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[aprssig] followup on Rant about cross platform

Gregg Wonderly gregg at wonderly.org
Tue Sep 19 03:15:48 UTC 2006

Jim Lux wrote:
> The idea I was trying to develop was that people developing software for 
> love (which is the vast majority, if not all, of amateur radio software) 
> have to make decisions about how to allocate their scarce resources.  
> The easy decision (because developers for love tend to want to minimize 
> the work making their baby) is to work in what you know, and, 
> statistically, that's not likely to be Java (no matter how wonderful it 
> may or may not be).

I really do appreciate the fact that there is time to be spent learning.  We all 
have to spend the time that we can doing the things that make our lives as 
pleasant and enjoyable as we'd like for them to be.

I think about it this way.  It's really easy to sit on the couch and watch TV. 
If I get up off the couch and ride my bike, I get some exercise.  If I get 
enough exercise, my body might last longer and I might actually get to 
accomplish more than I hoped I could by living through tomorrow a few more times.

In any kind of task that requires learning new things, we all feel put back by 
the concept of the unknown boundry on intervals of time that might be required. 
  Many things are wastes of time.  Others are eye opening, and/or life changing 
that we never imagined the benefits or results.  In the case of software 
development, computer science has not really advanced lately from a technology 
perspective. We are able to create the same type of software faster because of 
IDEs and faster computers.

We largely are still solving computing problems with the same computational 
constructs and flow structures.  Everyone is recreating the same software 
someone else has already created for either a different langauge or a different 
operating system that has specific functional interfaces not supported by 
another programs structure.  This is a tremendous waste of time, and practically 
it creates a division of software capabilities which make it even more likely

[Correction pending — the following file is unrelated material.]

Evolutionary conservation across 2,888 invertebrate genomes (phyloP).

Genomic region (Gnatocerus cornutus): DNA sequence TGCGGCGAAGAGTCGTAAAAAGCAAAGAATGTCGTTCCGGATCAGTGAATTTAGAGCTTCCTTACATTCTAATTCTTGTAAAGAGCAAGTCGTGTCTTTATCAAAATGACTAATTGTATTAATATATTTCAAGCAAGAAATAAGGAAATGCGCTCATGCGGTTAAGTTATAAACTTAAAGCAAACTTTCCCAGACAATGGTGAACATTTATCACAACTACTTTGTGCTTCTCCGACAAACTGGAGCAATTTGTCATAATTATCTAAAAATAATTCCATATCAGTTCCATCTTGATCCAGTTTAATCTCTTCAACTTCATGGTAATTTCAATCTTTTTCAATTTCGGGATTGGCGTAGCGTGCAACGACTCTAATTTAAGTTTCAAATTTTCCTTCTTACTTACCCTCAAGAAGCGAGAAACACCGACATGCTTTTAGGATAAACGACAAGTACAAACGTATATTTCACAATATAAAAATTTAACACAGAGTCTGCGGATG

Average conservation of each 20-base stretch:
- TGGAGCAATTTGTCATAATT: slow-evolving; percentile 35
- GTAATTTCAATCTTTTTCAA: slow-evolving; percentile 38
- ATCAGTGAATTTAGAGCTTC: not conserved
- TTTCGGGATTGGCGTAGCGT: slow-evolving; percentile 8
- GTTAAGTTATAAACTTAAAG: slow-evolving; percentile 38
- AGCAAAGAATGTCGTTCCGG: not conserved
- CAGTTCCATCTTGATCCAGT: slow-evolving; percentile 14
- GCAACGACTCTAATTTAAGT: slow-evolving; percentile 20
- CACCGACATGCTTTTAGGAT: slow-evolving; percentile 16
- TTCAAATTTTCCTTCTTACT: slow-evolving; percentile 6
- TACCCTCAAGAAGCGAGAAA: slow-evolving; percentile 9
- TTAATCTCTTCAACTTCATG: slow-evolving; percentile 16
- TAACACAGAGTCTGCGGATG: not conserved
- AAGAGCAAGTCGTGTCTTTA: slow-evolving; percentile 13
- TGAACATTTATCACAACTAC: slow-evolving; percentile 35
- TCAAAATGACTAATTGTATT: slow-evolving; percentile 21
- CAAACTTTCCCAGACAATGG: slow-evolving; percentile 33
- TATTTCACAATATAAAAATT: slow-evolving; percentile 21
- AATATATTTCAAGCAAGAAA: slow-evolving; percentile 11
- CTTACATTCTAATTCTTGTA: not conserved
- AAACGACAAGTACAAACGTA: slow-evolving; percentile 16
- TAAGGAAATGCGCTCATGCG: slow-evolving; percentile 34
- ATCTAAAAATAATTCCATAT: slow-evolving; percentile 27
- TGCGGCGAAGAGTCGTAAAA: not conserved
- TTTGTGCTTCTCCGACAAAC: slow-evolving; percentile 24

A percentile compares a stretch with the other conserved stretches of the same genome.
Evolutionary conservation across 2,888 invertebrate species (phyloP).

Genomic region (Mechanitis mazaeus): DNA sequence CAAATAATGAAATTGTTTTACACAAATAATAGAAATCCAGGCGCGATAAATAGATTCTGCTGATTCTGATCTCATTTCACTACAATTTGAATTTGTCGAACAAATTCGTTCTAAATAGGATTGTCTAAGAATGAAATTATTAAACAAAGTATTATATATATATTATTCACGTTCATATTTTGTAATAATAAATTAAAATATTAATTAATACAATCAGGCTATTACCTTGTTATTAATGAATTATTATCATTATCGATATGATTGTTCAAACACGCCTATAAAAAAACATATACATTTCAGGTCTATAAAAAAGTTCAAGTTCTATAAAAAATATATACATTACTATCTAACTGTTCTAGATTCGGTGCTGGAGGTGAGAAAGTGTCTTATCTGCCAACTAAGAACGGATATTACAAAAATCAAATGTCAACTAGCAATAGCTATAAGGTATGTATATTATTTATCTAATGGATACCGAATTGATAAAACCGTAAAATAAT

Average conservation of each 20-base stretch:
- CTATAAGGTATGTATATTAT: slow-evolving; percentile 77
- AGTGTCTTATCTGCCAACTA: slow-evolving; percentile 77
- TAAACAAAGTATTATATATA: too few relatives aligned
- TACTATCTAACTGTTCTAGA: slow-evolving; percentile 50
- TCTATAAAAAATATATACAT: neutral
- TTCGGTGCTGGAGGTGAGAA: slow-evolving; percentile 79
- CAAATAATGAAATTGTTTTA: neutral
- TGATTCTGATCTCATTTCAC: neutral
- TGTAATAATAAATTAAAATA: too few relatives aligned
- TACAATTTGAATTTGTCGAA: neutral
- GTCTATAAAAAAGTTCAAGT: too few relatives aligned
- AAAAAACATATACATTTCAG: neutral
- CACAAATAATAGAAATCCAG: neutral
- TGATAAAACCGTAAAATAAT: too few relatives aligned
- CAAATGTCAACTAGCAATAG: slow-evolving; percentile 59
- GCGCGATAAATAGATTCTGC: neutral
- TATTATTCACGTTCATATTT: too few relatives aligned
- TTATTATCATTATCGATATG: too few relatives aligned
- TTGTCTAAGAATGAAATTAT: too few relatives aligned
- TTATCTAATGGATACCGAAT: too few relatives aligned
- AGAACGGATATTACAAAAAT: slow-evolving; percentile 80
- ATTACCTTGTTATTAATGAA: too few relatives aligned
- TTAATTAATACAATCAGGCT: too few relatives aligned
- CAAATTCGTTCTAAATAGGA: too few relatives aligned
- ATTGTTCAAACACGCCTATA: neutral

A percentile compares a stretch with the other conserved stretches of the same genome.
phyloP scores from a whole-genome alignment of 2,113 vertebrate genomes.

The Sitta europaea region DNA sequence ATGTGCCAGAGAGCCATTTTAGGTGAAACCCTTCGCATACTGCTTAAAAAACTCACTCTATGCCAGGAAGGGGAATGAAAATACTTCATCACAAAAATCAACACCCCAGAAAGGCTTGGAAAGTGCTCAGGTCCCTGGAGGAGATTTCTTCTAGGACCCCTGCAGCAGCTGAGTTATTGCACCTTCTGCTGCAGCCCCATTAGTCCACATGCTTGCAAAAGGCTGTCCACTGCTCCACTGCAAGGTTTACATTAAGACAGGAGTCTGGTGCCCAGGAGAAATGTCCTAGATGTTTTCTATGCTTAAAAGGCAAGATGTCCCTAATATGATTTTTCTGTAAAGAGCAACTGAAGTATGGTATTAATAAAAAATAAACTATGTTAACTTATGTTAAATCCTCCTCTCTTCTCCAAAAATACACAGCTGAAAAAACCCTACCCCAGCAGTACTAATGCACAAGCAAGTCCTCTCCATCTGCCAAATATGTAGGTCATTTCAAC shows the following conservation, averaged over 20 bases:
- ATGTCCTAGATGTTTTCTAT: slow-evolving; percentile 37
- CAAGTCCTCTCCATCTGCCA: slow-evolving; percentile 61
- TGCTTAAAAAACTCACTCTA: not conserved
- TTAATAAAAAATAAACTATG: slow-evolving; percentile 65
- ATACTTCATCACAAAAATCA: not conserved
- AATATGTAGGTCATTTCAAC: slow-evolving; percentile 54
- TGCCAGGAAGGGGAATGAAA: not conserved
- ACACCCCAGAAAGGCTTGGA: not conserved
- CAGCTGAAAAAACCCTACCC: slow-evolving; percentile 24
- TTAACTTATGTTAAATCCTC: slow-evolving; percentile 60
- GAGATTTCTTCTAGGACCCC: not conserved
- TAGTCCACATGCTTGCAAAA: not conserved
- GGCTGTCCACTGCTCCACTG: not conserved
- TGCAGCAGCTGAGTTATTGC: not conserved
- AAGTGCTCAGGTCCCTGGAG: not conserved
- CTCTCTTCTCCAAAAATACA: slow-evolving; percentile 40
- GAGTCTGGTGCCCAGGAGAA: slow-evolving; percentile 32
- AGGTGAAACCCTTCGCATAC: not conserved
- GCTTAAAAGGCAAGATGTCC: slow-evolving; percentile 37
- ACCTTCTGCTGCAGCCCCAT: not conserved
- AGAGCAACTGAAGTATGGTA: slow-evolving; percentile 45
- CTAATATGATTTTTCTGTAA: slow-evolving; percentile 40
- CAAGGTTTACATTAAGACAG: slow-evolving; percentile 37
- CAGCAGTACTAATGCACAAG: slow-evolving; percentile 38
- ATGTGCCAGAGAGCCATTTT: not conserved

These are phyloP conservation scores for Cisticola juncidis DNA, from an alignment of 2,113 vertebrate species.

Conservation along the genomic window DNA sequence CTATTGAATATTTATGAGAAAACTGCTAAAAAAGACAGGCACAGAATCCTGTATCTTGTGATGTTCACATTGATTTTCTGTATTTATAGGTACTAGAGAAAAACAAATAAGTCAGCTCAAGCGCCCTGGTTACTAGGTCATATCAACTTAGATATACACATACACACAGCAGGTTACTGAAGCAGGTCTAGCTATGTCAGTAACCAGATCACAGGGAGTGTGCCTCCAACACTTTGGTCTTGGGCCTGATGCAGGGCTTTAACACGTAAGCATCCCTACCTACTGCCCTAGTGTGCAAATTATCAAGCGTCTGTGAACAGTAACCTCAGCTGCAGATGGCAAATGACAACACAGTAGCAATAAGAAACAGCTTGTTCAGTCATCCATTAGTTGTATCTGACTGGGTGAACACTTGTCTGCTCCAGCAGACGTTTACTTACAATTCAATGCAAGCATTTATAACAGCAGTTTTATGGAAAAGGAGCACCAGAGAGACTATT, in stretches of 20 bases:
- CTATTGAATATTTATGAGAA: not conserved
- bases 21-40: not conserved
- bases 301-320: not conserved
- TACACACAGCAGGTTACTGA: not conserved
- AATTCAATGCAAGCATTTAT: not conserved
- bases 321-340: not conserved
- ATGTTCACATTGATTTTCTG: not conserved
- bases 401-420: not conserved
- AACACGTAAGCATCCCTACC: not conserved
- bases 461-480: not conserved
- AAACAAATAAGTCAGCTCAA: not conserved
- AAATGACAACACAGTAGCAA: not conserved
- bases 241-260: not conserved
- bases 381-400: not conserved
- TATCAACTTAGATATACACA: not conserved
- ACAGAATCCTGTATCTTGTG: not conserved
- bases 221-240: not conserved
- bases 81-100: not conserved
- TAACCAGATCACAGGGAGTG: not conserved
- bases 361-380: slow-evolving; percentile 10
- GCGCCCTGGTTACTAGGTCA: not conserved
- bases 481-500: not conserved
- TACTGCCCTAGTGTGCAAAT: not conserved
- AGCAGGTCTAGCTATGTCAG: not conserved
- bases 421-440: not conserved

that various pieces of software will not work together.

The development of XML and Web-Services standards are an attempt to allow all of 
these computer languages to share a common form of communications.  This is very 
popular, although it is not a scalable solution for the long run.

The Java Virtual machine supports 100s of languages (see 
http://www.robert-tolksdorf.de/vmlanguages.html).  You can use any of those 
languages anywhere there is a JVM.  This is the same model that .Net is aimed 
at.  Perhaps Microsoft sees these issues and undertands.  But, I think more than 
anything that they are trying to make all languages work on .Net to maintain 
their customer base.  .Net restricts all .Net languages to the features of the 
Common Language Runtime (CLR), which means that their C++ is capable of no more 
than C#, including the loss of multiple inheritence.  So, it comes down to the 
fact that the runtime environments are collapsing into platforms of software 
libraries.  The hardware is getting farther away from the software developers 

> When you talk of DSP code (e.g. the example Gregg gave of a PSK31 
> engine, or some other modem implementation), the likely coder is someone 
> who is almost certainly not from the Java world, if only because Java 
> isn't particularly popular for these applications, especially in an 
> embedded environment.  

There are almost no differences between Java and C for math expressions.  The 
only subtle differences are in getting to more advanced math functions using the 
  the library objects. I don't want to turn this into a how to write Java 
series.  If anyone wants more pointers just send me a request.

> This is not to say that you couldn't write hard-real-time DSP code in 
> Java (Ii suspect you could, with sufficient resources), but rather that, 
> most likely, the code base they would be starting from is more likely to 
> be in ASM or C.   There is a lot of work involved in writing modem code,
> especially to handle all the corner cases and deal with the 
> idiosyncracies of the surrounding environment, while still giving good 
> performance, and most people start with something that they know works